Updated to include information on Jeffery v The British Council, in which the EAT identified the main factors that connected an expatriate employee working in Bangladesh to Great Britain and British employment law.
In this tribunal decision, an employee who suffered workplace abuse successfully claimed sexual orientation and religion or belief harassment, despite being heterosexual and not declaring his religious beliefs.
Georgina Kyriacou and David Malamatenios are partners and Sandra Martins, Colin Makin and Krishna Santra are associates at Colman Coyle Solicitors. They round up the latest rulings.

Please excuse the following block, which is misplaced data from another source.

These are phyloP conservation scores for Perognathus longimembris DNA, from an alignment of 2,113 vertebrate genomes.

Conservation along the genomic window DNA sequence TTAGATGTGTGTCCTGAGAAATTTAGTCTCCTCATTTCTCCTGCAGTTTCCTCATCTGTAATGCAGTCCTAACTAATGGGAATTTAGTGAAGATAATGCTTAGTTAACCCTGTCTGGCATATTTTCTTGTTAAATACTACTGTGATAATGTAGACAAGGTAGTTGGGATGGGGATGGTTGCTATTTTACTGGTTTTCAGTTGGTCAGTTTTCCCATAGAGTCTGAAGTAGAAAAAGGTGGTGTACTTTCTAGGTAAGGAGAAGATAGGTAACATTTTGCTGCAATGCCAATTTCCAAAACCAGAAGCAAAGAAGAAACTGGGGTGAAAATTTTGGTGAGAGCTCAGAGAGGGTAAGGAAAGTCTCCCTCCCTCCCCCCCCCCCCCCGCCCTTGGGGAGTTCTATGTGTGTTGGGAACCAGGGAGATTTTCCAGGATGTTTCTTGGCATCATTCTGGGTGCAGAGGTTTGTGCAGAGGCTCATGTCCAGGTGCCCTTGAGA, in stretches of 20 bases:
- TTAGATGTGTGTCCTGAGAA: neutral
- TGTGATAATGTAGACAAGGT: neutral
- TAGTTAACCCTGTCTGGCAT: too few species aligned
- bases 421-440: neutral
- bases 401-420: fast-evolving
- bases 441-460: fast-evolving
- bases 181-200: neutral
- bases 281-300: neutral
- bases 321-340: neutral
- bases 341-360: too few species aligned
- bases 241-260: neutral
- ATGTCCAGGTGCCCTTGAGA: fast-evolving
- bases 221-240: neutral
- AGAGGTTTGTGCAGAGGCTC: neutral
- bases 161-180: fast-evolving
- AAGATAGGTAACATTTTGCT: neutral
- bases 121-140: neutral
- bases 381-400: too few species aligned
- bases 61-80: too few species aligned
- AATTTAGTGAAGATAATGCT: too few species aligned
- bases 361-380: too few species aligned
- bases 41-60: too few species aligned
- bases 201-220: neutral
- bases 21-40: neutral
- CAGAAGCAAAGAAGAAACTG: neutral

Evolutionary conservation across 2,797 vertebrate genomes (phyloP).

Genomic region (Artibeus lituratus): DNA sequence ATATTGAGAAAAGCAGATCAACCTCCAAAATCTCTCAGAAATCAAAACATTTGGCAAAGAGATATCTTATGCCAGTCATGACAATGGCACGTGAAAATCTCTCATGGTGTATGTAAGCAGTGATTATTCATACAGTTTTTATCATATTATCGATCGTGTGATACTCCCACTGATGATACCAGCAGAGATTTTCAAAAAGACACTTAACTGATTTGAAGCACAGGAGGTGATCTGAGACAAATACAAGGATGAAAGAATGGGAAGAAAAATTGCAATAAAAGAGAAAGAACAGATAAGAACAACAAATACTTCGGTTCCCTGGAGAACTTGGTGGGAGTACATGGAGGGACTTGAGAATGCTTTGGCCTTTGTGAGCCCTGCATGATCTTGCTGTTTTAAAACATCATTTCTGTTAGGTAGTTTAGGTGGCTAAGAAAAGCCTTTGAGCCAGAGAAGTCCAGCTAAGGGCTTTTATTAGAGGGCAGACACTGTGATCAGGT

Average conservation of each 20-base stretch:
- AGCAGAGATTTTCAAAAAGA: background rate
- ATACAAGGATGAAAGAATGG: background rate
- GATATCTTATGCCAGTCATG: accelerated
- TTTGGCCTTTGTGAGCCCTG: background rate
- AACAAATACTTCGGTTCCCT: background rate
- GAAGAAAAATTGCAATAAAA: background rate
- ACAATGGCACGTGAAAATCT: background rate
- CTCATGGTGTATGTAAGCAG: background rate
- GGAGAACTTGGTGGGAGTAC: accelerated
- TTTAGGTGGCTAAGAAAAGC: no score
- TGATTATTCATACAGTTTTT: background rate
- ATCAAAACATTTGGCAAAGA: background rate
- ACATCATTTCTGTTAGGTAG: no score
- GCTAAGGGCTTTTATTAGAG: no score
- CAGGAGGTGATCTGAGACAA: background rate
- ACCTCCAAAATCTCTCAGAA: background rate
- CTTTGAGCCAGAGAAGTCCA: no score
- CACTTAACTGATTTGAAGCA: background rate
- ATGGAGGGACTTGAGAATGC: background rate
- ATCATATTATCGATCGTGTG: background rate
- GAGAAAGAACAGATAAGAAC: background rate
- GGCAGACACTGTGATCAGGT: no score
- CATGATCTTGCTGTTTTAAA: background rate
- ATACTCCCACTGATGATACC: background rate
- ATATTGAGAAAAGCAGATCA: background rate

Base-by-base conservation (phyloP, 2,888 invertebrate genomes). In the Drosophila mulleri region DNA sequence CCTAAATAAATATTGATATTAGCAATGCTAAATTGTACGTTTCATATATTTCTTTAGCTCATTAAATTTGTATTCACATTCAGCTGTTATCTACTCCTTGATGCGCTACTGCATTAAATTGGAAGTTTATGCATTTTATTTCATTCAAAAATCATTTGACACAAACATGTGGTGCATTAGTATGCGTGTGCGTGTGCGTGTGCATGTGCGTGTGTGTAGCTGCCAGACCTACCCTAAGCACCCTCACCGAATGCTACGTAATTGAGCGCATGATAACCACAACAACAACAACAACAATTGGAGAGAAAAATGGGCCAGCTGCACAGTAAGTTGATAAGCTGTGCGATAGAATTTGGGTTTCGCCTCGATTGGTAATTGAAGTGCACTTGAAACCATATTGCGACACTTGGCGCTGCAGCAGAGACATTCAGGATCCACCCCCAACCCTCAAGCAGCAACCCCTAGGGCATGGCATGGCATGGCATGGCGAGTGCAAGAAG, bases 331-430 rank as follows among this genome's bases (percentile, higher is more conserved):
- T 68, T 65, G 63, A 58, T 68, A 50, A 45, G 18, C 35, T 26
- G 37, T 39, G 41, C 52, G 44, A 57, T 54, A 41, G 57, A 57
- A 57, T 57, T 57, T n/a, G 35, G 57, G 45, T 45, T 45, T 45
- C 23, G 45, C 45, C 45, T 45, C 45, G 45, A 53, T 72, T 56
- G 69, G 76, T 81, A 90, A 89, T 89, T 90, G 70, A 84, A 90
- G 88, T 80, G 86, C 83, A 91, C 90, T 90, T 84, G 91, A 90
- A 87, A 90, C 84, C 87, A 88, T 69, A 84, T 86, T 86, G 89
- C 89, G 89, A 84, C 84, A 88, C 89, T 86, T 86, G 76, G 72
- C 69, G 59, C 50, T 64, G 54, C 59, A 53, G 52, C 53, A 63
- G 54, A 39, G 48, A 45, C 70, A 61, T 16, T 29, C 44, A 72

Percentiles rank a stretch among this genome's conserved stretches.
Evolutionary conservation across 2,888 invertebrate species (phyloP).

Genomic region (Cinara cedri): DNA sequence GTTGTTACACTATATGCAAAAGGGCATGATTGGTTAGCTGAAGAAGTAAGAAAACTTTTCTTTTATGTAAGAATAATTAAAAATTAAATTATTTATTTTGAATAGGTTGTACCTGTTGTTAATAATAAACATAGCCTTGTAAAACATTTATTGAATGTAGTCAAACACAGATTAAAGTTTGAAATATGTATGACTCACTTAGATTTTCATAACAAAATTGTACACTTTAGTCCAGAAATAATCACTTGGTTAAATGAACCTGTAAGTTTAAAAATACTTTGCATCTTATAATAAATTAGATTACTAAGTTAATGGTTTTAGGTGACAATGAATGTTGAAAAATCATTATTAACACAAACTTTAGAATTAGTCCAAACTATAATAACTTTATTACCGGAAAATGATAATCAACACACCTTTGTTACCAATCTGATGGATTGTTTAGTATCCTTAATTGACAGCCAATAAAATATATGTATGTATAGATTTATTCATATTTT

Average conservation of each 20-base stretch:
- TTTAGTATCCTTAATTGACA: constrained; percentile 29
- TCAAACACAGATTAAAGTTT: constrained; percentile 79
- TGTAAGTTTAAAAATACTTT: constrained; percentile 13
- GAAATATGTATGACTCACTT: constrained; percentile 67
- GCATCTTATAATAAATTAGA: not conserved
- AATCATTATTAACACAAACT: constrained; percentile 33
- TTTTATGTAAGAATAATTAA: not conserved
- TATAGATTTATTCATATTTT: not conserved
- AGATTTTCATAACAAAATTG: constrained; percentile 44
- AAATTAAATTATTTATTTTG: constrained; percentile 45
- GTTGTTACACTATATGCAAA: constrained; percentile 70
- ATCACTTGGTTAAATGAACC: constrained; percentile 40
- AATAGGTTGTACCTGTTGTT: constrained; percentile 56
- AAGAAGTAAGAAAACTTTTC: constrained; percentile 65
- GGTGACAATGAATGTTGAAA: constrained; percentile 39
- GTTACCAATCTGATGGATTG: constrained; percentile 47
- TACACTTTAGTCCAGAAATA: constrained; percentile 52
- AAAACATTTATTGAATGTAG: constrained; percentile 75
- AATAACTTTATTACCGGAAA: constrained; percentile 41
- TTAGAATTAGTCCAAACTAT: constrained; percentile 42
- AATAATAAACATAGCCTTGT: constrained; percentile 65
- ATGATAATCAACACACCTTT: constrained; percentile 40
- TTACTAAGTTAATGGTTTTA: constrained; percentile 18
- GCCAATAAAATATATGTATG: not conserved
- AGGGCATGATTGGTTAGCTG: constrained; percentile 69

In Azmi v Kirklees Metropolitan Borough Council EAT/0009/07, the Employment Appeal Tribunal (EAT) has dismissed an appeal against an employment tribunal's ruling that an employee who was dismissed for refusing to remove her veil while teaching had not been discriminated against on the grounds of religion or belief.
This month's round-up of decisions on discrimination from the courts.
In Mohmed v West Coast Trains Ltd EAT/0682/06, the Employment Appeal Tribunal (EAT) has given the first appellate decision on religious discrimination.
HR and legal information and guidance relating to victimisation related to religion or belief.